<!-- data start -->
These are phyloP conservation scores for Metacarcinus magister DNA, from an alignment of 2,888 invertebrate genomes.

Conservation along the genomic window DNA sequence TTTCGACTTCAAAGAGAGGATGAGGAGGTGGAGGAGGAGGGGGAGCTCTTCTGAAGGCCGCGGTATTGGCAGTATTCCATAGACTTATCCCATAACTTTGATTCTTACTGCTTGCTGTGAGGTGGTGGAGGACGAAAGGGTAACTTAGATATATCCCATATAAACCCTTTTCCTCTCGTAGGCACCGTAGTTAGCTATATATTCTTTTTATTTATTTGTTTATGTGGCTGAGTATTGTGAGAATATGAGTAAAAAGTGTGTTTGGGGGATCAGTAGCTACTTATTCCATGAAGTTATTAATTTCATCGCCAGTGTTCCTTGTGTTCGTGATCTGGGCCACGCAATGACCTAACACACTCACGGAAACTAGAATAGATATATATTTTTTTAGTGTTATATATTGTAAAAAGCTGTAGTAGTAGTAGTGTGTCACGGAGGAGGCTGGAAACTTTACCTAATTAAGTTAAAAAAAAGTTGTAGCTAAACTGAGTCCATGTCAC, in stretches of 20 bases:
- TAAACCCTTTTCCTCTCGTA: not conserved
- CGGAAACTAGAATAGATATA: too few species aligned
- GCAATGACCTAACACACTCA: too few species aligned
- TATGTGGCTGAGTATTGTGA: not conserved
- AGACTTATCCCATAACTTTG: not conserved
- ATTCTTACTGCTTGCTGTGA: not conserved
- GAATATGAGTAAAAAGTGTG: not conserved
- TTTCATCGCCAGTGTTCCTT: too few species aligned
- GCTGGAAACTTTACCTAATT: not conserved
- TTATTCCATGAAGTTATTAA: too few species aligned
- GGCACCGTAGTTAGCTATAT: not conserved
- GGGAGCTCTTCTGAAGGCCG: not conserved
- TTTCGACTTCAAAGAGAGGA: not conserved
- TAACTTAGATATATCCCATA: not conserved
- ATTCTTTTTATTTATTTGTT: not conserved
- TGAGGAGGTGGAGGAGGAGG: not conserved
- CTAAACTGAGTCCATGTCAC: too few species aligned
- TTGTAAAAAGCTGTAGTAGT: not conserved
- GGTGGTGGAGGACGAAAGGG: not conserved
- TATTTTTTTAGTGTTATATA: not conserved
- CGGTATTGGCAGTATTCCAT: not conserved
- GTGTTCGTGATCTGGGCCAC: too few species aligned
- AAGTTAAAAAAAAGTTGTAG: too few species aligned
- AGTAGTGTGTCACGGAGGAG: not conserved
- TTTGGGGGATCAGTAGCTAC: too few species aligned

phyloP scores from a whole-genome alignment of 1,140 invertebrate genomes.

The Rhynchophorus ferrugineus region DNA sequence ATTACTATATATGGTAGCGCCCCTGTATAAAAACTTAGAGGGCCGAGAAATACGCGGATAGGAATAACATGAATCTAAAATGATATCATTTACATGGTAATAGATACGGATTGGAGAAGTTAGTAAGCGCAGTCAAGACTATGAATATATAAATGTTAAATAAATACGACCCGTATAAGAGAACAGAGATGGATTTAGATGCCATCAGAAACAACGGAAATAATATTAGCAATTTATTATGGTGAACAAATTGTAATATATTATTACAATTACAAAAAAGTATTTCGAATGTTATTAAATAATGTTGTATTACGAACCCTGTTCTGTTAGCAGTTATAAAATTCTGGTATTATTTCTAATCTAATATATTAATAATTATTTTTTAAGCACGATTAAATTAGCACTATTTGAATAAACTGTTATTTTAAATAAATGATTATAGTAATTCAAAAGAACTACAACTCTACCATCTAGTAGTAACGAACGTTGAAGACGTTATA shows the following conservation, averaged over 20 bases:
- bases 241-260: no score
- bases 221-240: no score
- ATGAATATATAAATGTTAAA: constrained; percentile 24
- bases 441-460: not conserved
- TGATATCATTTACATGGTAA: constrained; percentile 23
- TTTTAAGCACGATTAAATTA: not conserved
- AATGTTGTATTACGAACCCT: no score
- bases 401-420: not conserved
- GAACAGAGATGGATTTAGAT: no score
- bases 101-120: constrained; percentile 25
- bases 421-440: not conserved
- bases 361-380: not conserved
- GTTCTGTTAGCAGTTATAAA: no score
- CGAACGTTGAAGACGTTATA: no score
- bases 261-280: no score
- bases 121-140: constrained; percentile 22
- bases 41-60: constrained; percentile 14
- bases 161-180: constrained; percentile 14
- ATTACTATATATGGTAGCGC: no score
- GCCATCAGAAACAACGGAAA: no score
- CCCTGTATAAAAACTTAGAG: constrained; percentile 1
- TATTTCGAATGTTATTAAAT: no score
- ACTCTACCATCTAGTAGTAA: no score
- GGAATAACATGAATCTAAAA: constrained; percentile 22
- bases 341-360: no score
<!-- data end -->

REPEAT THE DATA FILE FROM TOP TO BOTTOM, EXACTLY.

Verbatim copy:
These are phyloP conservation scores for Metacarcinus magister DNA, from an alignment of 2,888 invertebrate genomes.

Conservation along the genomic window DNA sequence TTTCGACTTCAAAGAGAGGATGAGGAGGTGGAGGAGGAGGGGGAGCTCTTCTGAAGGCCGCGGTATTGGCAGTATTCCATAGACTTATCCCATAACTTTGATTCTTACTGCTTGCTGTGAGGTGGTGGAGGACGAAAGGGTAACTTAGATATATCCCATATAAACCCTTTTCCTCTCGTAGGCACCGTAGTTAGCTATATATTCTTTTTATTTATTTGTTTATGTGGCTGAGTATTGTGAGAATATGAGTAAAAAGTGTGTTTGGGGGATCAGTAGCTACTTATTCCATGAAGTTATTAATTTCATCGCCAGTGTTCCTTGTGTTCGTGATCTGGGCCACGCAATGACCTAACACACTCACGGAAACTAGAATAGATATATATTTTTTTAGTGTTATATATTGTAAAAAGCTGTAGTAGTAGTAGTGTGTCACGGAGGAGGCTGGAAACTTTACCTAATTAAGTTAAAAAAAAGTTGTAGCTAAACTGAGTCCATGTCAC, in stretches of 20 bases:
- TAAACCCTTTTCCTCTCGTA: not conserved
- CGGAAACTAGAATAGATATA: too few species aligned
- GCAATGACCTAACACACTCA: too few species aligned
- TATGTGGCTGAGTATTGTGA: not conserved
- AGACTTATCCCATAACTTTG: not conserved
- ATTCTTACTGCTTGCTGTGA: not conserved
- GAATATGAGTAAAAAGTGTG: not conserved
- TTTCATCGCCAGTGTTCCTT: too few species aligned
- GCTGGAAACTTTACCTAATT: not conserved
- TTATTCCATGAAGTTATTAA: too few species aligned
- GGCACCGTAGTTAGCTATAT: not conserved
- GGGAGCTCTTCTGAAGGCCG: not conserved
- TTTCGACTTCAAAGAGAGGA: not conserved
- TAACTTAGATATATCCCATA: not conserved
- ATTCTTTTTATTTATTTGTT: not conserved
- TGAGGAGGTGGAGGAGGAGG: not conserved
- CTAAACTGAGTCCATGTCAC: too few species aligned
- TTGTAAAAAGCTGTAGTAGT: not conserved
- GGTGGTGGAGGACGAAAGGG: not conserved
- TATTTTTTTAGTGTTATATA: not conserved
- CGGTATTGGCAGTATTCCAT: not conserved
- GTGTTCGTGATCTGGGCCAC: too few species aligned
- AAGTTAAAAAAAAGTTGTAG: too few species aligned
- AGTAGTGTGTCACGGAGGAG: not conserved
- TTTGGGGGATCAGTAGCTAC: too few species aligned

phyloP scores from a whole-genome alignment of 1,140 invertebrate genomes.

The Rhynchophorus ferrugineus region DNA sequence ATTACTATATATGGTAGCGCCCCTGTATAAAAACTTAGAGGGCCGAGAAATACGCGGATAGGAATAACATGAATCTAAAATGATATCATTTACATGGTAATAGATACGGATTGGAGAAGTTAGTAAGCGCAGTCAAGACTATGAATATATAAATGTTAAATAAATACGACCCGTATAAGAGAACAGAGATGGATTTAGATGCCATCAGAAACAACGGAAATAATATTAGCAATTTATTATGGTGAACAAATTGTAATATATTATTACAATTACAAAAAAGTATTTCGAATGTTATTAAATAATGTTGTATTACGAACCCTGTTCTGTTAGCAGTTATAAAATTCTGGTATTATTTCTAATCTAATATATTAATAATTATTTTTTAAGCACGATTAAATTAGCACTATTTGAATAAACTGTTATTTTAAATAAATGATTATAGTAATTCAAAAGAACTACAACTCTACCATCTAGTAGTAACGAACGTTGAAGACGTTATA shows the following conservation, averaged over 20 bases:
- bases 241-260: no score
- bases 221-240: no score
- ATGAATATATAAATGTTAAA: constrained; percentile 24
- bases 441-460: not conserved
- TGATATCATTTACATGGTAA: constrained; percentile 23
- TTTTAAGCACGATTAAATTA: not conserved
- AATGTTGTATTACGAACCCT: no score
- bases 401-420: not conserved
- GAACAGAGATGGATTTAGAT: no score
- bases 101-120: constrained; percentile 25
- bases 421-440: not conserved
- bases 361-380: not conserved
- GTTCTGTTAGCAGTTATAAA: no score
- CGAACGTTGAAGACGTTATA: no score
- bases 261-280: no score
- bases 121-140: constrained; percentile 22
- bases 41-60: constrained; percentile 14
- bases 161-180: constrained; percentile 14
- ATTACTATATATGGTAGCGC: no score
- GCCATCAGAAACAACGGAAA: no score
- CCCTGTATAAAAACTTAGAG: constrained; percentile 1
- TATTTCGAATGTTATTAAAT: no score
- ACTCTACCATCTAGTAGTAA: no score
- GGAATAACATGAATCTAAAA: constrained; percentile 22
- bases 341-360: no score